The Chron writes about local SF blogs

As the Chron notes below, neighborhood blogs need support, i.e. writers and photographers. If you’d like to write for us, please drop a line.

Hurdles, rewards for neighborhood blogs

Caleb Garling
Updated 8:35 pm, Monday, February 11, 2013

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Big media companies trying to cash in on hyper-local news – information that’s sometimes specific down to a couple of intersections in a big city – have not found the endeavor very profitable.

But, despite navigating the same economic concerns, myriad hyper-local blogs run by citizen journalists are thriving in San Francisco – though mostly as labors of love, where the bottom line is not the primary concern.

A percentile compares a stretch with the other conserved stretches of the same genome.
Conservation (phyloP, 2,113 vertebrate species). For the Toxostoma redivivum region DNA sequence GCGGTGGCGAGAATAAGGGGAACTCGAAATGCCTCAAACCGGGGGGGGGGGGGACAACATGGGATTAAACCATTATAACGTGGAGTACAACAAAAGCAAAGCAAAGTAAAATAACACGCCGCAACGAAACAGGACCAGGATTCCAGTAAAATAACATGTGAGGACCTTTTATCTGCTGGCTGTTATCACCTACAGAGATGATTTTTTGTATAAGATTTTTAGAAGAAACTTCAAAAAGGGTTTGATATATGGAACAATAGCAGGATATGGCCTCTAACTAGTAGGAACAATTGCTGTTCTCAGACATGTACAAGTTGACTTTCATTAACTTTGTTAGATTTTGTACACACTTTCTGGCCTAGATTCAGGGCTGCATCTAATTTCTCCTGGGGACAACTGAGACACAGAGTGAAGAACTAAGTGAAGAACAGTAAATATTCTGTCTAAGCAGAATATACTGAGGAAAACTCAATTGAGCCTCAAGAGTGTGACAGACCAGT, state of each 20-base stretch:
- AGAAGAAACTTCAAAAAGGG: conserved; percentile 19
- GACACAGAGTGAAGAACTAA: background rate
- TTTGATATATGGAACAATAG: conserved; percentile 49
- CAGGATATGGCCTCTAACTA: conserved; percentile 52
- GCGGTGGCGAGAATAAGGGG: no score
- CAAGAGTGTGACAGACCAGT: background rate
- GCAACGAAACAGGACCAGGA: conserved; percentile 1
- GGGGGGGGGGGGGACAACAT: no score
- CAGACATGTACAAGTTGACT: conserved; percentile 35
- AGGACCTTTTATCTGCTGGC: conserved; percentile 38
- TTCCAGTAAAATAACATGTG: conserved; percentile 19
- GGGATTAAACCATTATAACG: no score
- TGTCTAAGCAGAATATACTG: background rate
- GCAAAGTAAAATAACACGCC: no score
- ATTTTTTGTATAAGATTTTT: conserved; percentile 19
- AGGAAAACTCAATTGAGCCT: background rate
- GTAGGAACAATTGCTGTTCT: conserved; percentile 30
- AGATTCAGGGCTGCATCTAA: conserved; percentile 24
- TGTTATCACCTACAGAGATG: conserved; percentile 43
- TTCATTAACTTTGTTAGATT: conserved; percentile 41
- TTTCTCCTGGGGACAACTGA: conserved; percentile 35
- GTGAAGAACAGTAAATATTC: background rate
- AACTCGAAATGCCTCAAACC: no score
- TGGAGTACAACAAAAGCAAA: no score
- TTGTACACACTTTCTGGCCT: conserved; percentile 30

In just the past week, two big, locally focused digital sites reported bad news.

On Thursday, EveryBlock, a network of neighborhood blogs owned by NBC, shut its doors. The site had received a grant from the Knight Foundation, an organization that promotes innovation in media. After EveryBlock’s closure, NBC acknowledged that it was tough to make money.

Then, during an earnings call Friday, AOL reported that Patch, its competitor to EveryBlock, is losing money. But CEO Tim Armstrong said he remains committed to the business.

Patch does not have a network in San Francisco, but it does in South San Francisco and the East Bay. That may be at least partly because of the neighborhood blogs that already exist.

The city’s 35 or 40 neighborhoods form a diverse tapestry that reflects the city. And many of them have a citizen journalist or three taking it upon themselves to capture the hyper-local news, events and general zeitgeist, without expecting it to be a paying proposition

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